Ugh, the NFL protest situation. It’s over. Get over it.
There are so many platforms that NFL players have the “privilege” of using — other than the field — that the rest of don’t have. Whether it’s the media, athletes or the Hollywood cult, it’s getting old, and it seems like adults have regressed to crying like petulant children when they don’t get their way.
Rapper and Hip-Hop mogul Sean “Diddy” Combs joined the hosts of BigBoyTV to talk about...well, a lot of different things. But since the 48-year-old lost his bid a few weeks ago to purchase the Carolina Panthers franchise, the hosts wanted to know Combs’ thoughts on the NFL’s new national anthem policy requiring players to stand for the anthem before games or stay off the field.
“I don’t want to be associated with oppressing black men,” Combs said. “I don’t want to be associated with telling grown ass men what they can do and not do.”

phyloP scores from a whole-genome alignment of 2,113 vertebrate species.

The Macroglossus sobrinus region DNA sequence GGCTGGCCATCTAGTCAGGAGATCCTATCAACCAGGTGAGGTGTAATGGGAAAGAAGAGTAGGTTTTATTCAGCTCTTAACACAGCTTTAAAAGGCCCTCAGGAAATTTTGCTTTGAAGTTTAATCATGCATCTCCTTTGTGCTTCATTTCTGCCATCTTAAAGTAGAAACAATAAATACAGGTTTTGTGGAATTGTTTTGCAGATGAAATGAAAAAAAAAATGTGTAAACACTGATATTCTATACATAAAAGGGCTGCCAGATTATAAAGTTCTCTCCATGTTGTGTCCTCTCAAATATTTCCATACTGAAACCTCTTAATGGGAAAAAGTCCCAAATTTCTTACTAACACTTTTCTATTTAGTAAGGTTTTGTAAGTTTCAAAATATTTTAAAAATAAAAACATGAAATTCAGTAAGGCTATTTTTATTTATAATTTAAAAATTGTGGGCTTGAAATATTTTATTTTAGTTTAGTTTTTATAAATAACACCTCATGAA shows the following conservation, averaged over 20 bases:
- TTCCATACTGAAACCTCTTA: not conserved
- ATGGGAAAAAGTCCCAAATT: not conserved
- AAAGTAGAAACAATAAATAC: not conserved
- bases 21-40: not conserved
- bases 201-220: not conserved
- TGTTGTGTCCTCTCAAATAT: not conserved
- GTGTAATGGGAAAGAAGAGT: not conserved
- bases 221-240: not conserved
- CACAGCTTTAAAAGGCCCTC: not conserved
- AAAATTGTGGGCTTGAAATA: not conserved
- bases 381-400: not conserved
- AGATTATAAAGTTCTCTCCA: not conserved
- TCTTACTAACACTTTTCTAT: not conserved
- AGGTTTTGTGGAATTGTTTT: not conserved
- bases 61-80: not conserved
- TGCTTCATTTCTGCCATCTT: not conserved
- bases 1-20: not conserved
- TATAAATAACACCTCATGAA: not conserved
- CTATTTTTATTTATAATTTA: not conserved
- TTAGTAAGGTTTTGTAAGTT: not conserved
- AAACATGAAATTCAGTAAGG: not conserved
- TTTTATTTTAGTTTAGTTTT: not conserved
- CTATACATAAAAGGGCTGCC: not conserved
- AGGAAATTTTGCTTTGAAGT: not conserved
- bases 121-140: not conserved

Which oppression is that? The oppression that allows grown men to play kids’ games for a living? The oppressions that allows grown men to make millions of dollars and influence millions of people?
Here’s video of Combs’ comments:
Host Kurt “Big Boy” Alexander spoke about how the original message of the protests weren’t about disrespecting the flag or the military -- which, to be fair, they weren’t. But, what the protesters fail to understand — much like they think the rest of us don’t understand their message — is that the reason people don’t like the protesting is the time and place they choose to do it. Whether it’s their intent or not, their stance (or lack thereof) is absolutely disrespectful to the flag and the military.
If you have the ability to make people appreciate what you do on the field, then with all the platforms afforded to millionaires, why is it so difficult to protest or talk about social justice off the field? Heck, the NBA has had a policy instructing players and coaches to stand for the anthem for a few years now. Sure, it's buried near the end of their rule book, but it's right there on page 60.
My whole thing is that I want sports and politics to become separate again, or all least less prevalent than it is now. I just want to enjoy my hometown teams’ games without having a big, heaping helping of social justice that I didn’t turn the game on to see.